Lt. Col. Patrick Miller at Southern Tier Wounded Warrior Benefit Concert

The U.S. Army's Patrick Miller, then a major, is shown at last year's Southern Tier Wounded Warrior Benefit Concert at Allegany Fireman's Park. This year's concert, the third annual, returns July 27.

ALLEGANY — The Southern Tier Wounded Warrior Benefit Concert provides plenty of summer fun for local residents: live country music, food, drinks and a chance to win autographed sports merchandise.

Most importantly, U.S. Army Lt. Col. Patrick Miller noted, it directly benefits wounded and disabled veterans.

“It’s 100% what we’re about,” said Miller, as all of the proceeds from the concerts go toward the Fisher House Foundation and Homes For Our Troops Foundation, two national nonprofits that assist veterans and their families.

Miller’s third annual Southern Tier Wounded Warrior Benefit Concert returns July 27 at Allegany Fireman’s Park. Doors open at 3 p.m. followed by a day of live performances by Meg and Tyler, which features “The Voice” runner-up Meghan Linsey and Tyler Cain, as well as acts like Eric Van Houten and Jack Ellis and the Keepin’ It Country.

The headliner is music icon Montgomery Gentry, known for hits like “Hell Yeah” and “Something To Be Proud Of.” Following the 2017 helicopter crash death of Troy Gentry, the other half of the duo, Eddie Montgomery, continues to tour under the name Montgomery Gentry.

“It’s a pretty big deal in and of itself to get someone that big to come here,” Miller said.

Miller, who recently was promoted from major to lieutenant colonel, has hosted the concerts the last two years in his hometown of Allegany.

The Allegany-Limestone and St. Bonaventure University graduate planned the two previous concerts from about 6,000 miles away in Honolulu, Hawaii, where he was stationed at Tripler Army Medical Center. This year he’s been able to plan a little closer to home, as he’s been stationed the last year at Fort Drum near Watertown.

Miller, 37, said it’s important to him to not only raise money for veterans, but to do so with the people of the Southern Tier.

“I’ve been asked, ‘Why don’t you do this in Buffalo or even Syracuse?’” he said. “I want to keep it in Allegany, the town where I’m from and have a lot of pride in.”

The cause is important to Miller as well, as he knows first-hand the work done by the Fisher House Foundation, which provides free housing to military families while their loved ones receive treatment.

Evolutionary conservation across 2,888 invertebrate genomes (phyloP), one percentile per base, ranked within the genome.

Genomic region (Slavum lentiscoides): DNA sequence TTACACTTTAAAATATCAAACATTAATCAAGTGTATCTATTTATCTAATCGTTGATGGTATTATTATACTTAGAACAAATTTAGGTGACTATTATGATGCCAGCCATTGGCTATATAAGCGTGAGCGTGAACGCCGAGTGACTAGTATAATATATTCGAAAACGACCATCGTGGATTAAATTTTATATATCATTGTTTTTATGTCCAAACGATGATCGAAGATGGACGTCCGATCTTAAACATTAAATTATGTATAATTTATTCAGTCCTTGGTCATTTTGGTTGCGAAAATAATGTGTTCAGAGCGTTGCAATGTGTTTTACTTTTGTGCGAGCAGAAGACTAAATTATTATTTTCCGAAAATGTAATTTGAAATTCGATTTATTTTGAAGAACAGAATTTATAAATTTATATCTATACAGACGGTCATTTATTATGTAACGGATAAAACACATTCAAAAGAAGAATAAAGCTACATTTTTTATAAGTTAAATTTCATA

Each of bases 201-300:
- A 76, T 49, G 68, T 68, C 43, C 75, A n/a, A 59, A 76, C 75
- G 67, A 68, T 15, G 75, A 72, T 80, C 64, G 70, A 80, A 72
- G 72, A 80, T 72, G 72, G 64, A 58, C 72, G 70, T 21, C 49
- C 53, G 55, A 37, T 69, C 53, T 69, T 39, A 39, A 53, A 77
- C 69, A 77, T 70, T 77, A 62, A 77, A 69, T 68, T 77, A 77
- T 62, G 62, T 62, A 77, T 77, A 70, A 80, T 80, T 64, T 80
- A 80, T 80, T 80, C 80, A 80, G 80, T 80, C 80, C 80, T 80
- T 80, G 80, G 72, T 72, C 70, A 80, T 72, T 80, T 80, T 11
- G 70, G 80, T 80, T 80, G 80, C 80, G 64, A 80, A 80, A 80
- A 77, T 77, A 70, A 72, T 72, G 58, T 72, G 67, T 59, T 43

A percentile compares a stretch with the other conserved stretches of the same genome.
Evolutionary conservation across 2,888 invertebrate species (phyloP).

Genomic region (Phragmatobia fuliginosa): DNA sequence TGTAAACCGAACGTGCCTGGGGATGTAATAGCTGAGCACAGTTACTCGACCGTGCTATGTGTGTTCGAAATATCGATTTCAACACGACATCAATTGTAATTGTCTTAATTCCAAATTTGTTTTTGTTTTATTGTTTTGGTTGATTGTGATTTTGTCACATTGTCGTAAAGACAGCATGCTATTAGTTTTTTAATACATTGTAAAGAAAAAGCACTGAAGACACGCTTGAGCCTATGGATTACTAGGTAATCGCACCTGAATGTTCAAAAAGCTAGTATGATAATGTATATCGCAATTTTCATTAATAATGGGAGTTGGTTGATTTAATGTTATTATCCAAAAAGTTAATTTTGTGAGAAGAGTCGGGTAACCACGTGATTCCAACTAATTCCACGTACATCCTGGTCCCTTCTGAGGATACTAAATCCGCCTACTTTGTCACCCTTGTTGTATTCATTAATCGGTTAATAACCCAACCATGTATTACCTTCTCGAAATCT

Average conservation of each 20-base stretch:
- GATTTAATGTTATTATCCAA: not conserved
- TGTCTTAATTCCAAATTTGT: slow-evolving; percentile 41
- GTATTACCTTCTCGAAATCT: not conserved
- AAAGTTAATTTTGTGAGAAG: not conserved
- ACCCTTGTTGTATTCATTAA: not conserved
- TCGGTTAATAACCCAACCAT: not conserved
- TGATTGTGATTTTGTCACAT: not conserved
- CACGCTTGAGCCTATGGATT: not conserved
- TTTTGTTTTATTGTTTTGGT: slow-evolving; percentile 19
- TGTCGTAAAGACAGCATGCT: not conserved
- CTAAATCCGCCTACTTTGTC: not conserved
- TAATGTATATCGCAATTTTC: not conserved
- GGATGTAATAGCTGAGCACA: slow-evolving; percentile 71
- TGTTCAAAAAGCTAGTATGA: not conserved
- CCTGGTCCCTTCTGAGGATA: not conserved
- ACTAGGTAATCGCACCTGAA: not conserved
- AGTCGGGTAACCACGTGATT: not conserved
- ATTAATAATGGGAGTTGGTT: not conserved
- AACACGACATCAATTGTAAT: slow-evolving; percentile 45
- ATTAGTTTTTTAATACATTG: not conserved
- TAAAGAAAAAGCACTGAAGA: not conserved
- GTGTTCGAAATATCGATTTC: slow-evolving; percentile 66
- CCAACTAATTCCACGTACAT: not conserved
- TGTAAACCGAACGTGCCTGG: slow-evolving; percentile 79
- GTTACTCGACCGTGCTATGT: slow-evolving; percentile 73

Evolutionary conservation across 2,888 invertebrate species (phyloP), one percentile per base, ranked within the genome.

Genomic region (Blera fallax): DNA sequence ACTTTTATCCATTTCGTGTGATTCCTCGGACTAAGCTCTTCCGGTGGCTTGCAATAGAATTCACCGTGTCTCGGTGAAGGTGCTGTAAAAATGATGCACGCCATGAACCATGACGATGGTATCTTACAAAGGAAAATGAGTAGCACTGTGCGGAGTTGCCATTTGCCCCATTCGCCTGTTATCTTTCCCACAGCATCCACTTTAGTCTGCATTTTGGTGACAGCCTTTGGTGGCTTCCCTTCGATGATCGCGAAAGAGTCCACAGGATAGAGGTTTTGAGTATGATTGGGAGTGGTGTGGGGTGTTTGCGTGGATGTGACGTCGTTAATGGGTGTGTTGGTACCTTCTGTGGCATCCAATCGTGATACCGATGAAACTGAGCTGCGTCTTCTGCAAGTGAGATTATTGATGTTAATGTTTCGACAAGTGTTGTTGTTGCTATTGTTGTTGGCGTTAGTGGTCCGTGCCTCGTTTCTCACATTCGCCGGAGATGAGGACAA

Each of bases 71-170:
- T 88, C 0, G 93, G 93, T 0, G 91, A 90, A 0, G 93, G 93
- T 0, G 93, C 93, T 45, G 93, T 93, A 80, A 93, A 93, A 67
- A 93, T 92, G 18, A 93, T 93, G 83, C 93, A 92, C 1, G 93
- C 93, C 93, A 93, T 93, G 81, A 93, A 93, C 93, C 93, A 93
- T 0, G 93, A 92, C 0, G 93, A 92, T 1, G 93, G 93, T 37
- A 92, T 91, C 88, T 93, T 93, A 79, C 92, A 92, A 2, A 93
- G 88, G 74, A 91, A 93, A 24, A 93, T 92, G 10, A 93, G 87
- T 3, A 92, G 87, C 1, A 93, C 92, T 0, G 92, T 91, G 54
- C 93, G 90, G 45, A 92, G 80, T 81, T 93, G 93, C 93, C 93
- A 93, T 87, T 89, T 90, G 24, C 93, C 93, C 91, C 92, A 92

Miller’s family received housing from Fisher House while Miller underwent surgeries after being shot during the 2014 mass shooting incident at Fort Hood, Texas.

“They’ll forever hold a special place for me and my family because of the direct support that they provided,” said Miller, who with his wife Ashley now has a nearly 3-year-old daughter, Harper. “What they did for my parents and in-laws and how they just brought them in and gave them all the amenities they needed and took care of them … it’s really incredible and it’s a little unheralded.”

While Miller was able to recover, continue his military career and even receive the Soldier’s Medal, the Army’s highest noncombat honor for valor, he said he knows others are not so fortunate.

That’s why he also feels a connection to the other concert beneficiary, the Homes For Our Troops Foundation. The organization builds and donates specially adapted, custom homes for the severely injured post-9/11 veterans.

“I was lucky and blessed enough not to be wounded during combat,” said Miller, an Iraq War veteran, “but so many friends and peers and people I know either have not returned home, or have returned home disfigured or missing limbs or unable to perform the full physical functions all of us can. I love what that (Homes For Our Troops Foundation) is about.”

A percentage of proceeds from this year’s concert will also go toward some local organizations that help veterans, Miller noted.

This year’s concert will be even more emotional for Miller. His mother, Carole, died in March following battles with multiple sclerosis and cancer. His grandmother, Pauline, also died last month at the age of 91.

Miller said he’ll always remember seeing his mother in the concert crowd two years ago as he was receiving a plaque for being inducted into the New York Senate Veterans’ Hall of Fame. His mother had just been released from Roswell Park Comprehensive Cancer Center for a bone marrow transplant.

“She looked so frail and weak, but she was there, she was alive and came out,” he said. “Even though the concerts benefit veterans and disabled veterans, it always made me think about my mom and supporting cancer and raising awareness and really inspiring me to continue to do this.”

Presale tickets are $25 and can be purchased online at Tickets are $30 at the door. Children 12 and under get in for free.

Folding lawn chairs are permitted to carry in.

(Contact reporter Tom Dinki at Follow him on Twitter, @tomdinki)